There are no easy solutions to the economic problems of the late twentieth century, but the Great Depression does have lessons to teach us that can be useful in facing our latest challenges. One, clearly, is that “supply-side” or Coolidge-Mellon economics is precisely the wrong medicine. More important, though, is the relevance of the Depression era values for Americans today. The self-centeredness of the 1970s and early 1980s was one of the sources of our present economic problems, just as the similar attitudes of the twenties had helped to bring on the Great Depression. New York Mayor Edward Koch complained in 1982 of a nationwide “outbreak of selfishness.” “President Reagan,” Koch said, “has initiated a regressive philosophy of government in which the concept of federal burden-sharing is being eliminated. And people are being told to watch out for themselves.”

Yet even while Ronald Reagan was trying to undo the New Deal, there were some encouraging signs that the cooperative spirit of the thirties might be rekindled. In his January 1983 inaugural address as governor of New York, for example, Mario Cuomo spoke words reminiscent of the man who preceded him to Albany fifty-four years earlier. “It has become popular in some quarters to argue that the principal function of government is to make instruments of war and to clear obstacles from the way of the strong,” Governor Cuomo noted. “It is said that the rest will happen automatically. The cream will rise to the top.…” The New York governor rejected this view. “We can, and we will, refuse to settle for just survival and certainly not for just survival of the fittest,” he declared. Calling the state a “family,” Cuomo said both blessings and pains must be shared “equitably, honestly, and fairly” by all. He decried “the massive inequity of the new redistribution of national wealth” resulting from President Reagan’s policies. (Economist Robert Lekachman has pointed out that Reagan’s redistribution is similar to Roosevelt’s, “with the trifling difference that FDR sought to alleviate poverty and Ronald Reagan enthusiastically enriches further the already obscenely rich.”) Cuomo’s similar themes in his speech to the Democratic national convention in 1984 seemed to strike a long-dormant part of the conscience of many Americans.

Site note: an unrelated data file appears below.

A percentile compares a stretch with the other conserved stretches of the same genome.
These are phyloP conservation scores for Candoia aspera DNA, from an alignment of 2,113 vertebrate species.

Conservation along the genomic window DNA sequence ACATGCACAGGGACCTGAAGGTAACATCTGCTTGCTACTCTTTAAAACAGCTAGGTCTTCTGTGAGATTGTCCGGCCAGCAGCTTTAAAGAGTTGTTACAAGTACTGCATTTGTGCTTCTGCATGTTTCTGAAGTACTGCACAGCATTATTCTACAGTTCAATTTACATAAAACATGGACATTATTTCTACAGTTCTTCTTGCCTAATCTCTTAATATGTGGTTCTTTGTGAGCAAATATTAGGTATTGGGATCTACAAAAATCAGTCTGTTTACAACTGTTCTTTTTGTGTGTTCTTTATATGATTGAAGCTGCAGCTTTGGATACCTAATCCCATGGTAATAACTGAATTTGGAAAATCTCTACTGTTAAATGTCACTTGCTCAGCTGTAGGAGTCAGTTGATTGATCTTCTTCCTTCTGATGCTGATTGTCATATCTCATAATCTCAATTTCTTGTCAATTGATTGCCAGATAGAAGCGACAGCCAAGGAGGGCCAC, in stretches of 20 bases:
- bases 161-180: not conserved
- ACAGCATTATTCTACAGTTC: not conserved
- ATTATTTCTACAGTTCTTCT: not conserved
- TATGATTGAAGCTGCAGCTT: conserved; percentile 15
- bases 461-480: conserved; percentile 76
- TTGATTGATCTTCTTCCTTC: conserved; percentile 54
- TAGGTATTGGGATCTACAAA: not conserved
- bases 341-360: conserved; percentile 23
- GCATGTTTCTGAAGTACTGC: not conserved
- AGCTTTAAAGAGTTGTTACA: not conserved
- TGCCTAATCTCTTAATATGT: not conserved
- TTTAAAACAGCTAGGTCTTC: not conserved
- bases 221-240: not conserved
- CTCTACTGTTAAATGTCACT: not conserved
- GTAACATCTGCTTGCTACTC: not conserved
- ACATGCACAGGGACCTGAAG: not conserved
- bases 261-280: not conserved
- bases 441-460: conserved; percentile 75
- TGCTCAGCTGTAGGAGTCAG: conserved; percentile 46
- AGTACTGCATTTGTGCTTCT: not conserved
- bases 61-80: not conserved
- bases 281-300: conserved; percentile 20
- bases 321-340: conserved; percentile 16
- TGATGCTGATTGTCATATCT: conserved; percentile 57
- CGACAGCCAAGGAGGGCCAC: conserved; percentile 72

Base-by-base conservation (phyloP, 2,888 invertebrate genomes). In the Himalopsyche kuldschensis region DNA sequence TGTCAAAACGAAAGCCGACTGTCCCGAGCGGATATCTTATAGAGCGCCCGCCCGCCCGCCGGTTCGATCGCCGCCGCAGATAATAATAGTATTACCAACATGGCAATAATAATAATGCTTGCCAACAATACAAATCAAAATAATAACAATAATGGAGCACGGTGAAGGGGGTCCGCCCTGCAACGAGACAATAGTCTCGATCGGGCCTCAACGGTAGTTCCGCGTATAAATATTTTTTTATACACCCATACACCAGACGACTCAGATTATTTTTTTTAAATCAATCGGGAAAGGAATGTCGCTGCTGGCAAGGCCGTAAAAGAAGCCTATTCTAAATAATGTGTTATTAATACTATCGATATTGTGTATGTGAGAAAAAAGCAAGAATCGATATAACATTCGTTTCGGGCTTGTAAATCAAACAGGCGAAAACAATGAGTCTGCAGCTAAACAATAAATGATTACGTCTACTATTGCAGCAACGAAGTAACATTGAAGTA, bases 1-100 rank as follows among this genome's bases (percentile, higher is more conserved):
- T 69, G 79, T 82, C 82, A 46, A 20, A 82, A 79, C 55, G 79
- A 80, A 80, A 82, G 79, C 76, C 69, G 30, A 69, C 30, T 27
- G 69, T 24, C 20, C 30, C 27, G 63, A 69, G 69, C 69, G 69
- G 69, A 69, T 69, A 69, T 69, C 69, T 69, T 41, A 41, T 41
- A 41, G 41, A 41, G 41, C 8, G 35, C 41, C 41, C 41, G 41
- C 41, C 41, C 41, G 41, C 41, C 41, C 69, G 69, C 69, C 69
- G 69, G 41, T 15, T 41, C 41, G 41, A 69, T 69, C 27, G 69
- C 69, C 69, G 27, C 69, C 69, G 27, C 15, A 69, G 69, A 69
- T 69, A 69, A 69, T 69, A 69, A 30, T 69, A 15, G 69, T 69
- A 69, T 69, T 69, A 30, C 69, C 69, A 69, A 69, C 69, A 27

Regardless of what the economic future holds in store, we would be better off if we could regain the values of Depression-era Americans. As he did so often, Franklin D. Roosevelt spoke in words that perfectly reflected those values and the spirit of the time when he accepted the 1936 Democratic presidential nomination. These words, I believe, speak directly to Americans today: “Governments can err; Presidents do make mistakes,…but better the occasional faults of a Government that lives in a spirit of charity than the consistent omissions of a Government frozen in the ice of its own indifference.”8 Surely we could all benefit from a greater practice of the values summarized by those words. The Great Depression has no more important message for modern America.